It's not as if Wade ever truly fought the idea of handing the reins of the Heat franchise to LeBron.

But this team, this town, was all Wade's for seven years, so he knew no other way. There was a sense in South Florida that LeBron was coming to join Wade's party, Wade's family, and it would be presumptuous and rude of LeBron to assume a greater role.

So they essentially took turns doing what they knew best. There were times when it looked fluid. But there were other times, even deep into the playoffs, when they still looked like two superb talents waiting for their turn at-bat.

"I thought me and him did a good job of trying to communicate and talk, but it was still unnatural because we're both so used to it being our show," Wade said.

And it was all OK, because despite some sensationalized bumps along the way, the Heat made it to the NBA Finals and twice held a lead in the series.

But the surprising collapse that followed brought to light the inefficiency of that strategy. If this union were going to work to its full potential, it would require someone understanding how it could.

For Wade, that meant understanding LeBron a whole lot better.

It was during those Finals that Wade started the process, even if that wasn't his intention. It remains one of the standout moments of that series, in the final minutes of Game 3 in Dallas -- a game the Heat would go on to win -- when Wade looked to be scolding LeBron for not being aggressive enough, for giving in to a slump he'd found himself in and not trying hard enough to make a difference in the game.

It might have been the first time LeBron had ever been treated like that by a teammate, at least in that public a setting. And maybe he didn't like it much. He certainly never managed to shake that inexplicable mental fog he was in through the final four games of the series. But all Wade was doing was trying to get a reaction from his teammate. Trying to convince him he was too good to submit to a funk, or a fear, or whatever it was that had taken control of LeBron at that point.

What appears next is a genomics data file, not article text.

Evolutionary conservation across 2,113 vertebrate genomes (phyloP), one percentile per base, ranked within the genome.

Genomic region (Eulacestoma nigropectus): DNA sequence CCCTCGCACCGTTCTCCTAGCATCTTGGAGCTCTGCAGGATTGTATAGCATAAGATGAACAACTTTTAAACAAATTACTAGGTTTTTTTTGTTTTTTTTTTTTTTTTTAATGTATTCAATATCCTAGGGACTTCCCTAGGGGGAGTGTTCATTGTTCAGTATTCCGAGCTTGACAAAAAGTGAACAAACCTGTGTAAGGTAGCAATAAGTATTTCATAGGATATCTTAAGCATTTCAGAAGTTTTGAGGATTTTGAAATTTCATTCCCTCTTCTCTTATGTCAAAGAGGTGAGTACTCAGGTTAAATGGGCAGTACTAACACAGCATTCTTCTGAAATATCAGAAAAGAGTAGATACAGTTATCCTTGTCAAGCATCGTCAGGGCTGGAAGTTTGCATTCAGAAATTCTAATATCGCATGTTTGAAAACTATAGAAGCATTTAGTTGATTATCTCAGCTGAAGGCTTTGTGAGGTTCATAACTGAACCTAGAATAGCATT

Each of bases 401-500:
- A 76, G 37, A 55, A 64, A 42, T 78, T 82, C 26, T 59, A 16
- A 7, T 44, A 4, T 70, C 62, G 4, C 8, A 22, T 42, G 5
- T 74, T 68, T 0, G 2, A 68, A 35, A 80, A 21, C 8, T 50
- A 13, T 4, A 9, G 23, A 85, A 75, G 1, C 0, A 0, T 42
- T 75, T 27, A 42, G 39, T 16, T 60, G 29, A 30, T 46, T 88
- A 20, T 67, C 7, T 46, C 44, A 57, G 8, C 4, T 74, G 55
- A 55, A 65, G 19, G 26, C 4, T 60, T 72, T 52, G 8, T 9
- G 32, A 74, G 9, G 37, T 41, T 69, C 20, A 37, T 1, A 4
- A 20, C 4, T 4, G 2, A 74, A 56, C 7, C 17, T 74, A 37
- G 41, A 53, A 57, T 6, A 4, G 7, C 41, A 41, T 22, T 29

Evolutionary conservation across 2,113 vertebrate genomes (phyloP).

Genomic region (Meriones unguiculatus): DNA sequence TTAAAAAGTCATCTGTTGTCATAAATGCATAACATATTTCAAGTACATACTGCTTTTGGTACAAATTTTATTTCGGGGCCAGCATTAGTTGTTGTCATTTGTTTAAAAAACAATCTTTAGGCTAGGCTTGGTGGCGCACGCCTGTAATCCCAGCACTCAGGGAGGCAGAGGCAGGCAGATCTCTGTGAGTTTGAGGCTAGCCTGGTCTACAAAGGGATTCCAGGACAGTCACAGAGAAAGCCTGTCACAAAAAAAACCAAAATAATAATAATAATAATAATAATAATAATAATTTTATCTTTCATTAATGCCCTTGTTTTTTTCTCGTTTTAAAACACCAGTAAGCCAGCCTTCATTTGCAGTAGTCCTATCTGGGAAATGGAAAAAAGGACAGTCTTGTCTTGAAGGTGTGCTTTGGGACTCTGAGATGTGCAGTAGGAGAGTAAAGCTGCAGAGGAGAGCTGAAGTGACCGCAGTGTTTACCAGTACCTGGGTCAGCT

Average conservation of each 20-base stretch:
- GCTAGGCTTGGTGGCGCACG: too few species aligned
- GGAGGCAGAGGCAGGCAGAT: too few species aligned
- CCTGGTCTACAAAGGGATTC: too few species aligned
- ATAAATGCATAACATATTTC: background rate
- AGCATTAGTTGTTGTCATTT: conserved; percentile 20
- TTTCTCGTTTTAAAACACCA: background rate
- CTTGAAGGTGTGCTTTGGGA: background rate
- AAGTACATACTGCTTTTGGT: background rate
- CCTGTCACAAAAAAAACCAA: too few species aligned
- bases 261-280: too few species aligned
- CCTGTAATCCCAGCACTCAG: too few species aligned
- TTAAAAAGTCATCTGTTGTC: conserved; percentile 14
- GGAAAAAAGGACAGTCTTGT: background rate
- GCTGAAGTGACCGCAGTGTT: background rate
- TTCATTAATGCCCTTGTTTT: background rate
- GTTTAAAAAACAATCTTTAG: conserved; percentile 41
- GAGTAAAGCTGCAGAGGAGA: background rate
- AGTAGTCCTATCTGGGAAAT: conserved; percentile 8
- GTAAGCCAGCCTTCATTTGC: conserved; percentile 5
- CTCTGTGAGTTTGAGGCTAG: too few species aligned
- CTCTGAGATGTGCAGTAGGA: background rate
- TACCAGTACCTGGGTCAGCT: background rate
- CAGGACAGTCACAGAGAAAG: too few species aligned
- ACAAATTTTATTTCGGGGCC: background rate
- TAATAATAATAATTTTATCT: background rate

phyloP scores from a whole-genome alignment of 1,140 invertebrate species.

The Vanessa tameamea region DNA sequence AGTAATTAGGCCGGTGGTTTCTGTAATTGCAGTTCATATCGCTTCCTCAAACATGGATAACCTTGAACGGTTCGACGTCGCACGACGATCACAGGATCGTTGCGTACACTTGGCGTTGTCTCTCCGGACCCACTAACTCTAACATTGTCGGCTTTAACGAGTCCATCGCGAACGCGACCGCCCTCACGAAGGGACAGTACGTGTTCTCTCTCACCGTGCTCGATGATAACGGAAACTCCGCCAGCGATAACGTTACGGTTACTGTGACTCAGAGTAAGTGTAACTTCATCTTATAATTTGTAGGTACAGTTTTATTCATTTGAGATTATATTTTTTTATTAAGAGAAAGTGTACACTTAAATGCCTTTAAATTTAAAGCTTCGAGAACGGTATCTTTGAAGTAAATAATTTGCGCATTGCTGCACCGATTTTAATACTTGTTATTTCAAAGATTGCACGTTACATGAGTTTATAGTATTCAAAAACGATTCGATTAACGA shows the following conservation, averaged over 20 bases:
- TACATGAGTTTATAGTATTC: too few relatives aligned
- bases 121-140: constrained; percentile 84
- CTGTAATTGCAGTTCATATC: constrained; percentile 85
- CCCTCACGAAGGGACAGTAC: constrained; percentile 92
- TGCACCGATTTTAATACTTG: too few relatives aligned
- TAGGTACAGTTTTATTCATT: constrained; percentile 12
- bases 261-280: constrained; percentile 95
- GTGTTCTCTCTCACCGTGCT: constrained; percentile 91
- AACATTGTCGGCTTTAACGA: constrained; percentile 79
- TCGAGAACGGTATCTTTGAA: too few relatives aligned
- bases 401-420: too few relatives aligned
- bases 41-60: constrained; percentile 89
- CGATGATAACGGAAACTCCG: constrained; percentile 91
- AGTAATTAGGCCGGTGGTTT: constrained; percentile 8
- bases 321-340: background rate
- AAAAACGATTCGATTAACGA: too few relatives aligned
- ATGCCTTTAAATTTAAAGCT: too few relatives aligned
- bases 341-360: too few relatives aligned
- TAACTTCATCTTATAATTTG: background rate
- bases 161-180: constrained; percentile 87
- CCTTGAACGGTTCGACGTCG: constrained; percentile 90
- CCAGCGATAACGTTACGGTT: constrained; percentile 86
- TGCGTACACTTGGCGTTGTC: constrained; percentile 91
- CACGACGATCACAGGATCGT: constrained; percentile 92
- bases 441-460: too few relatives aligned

"I don't remember what I said to him, but I know my message I was trying to get across," Wade said. "I know the game of basketball, and I know the ball doesn't go in the way you want it to all the time and your rhythm might be a little messed up. But the one thing that I was trying to get from him was for him to make some kind of game-changing plays, because he's so gifted. I was just trying to beat it in his head as much as I could at that time.

"I don't know if he's ever had anyone really be on him like that, or confident enough that they could say something to him. I think he appreciated it later, and I think that's why our relationship now is so much stronger."

If James did indeed appreciate that tongue-lashing after the fact, it's in large part because Wade began to understand LeBron better.

They'd been friends for years, but Wade never truly recognized the stresses that come with being LeBron James.

The brutal heckling. The constant criticism. The intense pressure.

"I read Twitter," Wade said. "When I turn on the TV, I know everything comes back to LeBron James being a punch line. It's just everything that piles up, and I'm like, 'How does he deal with it without having, really, someone who can be his outlet?' I'm the closest thing to his outlet, and sometimes I don't get it."

So Wade's goal became simple. Make LeBron comfortable.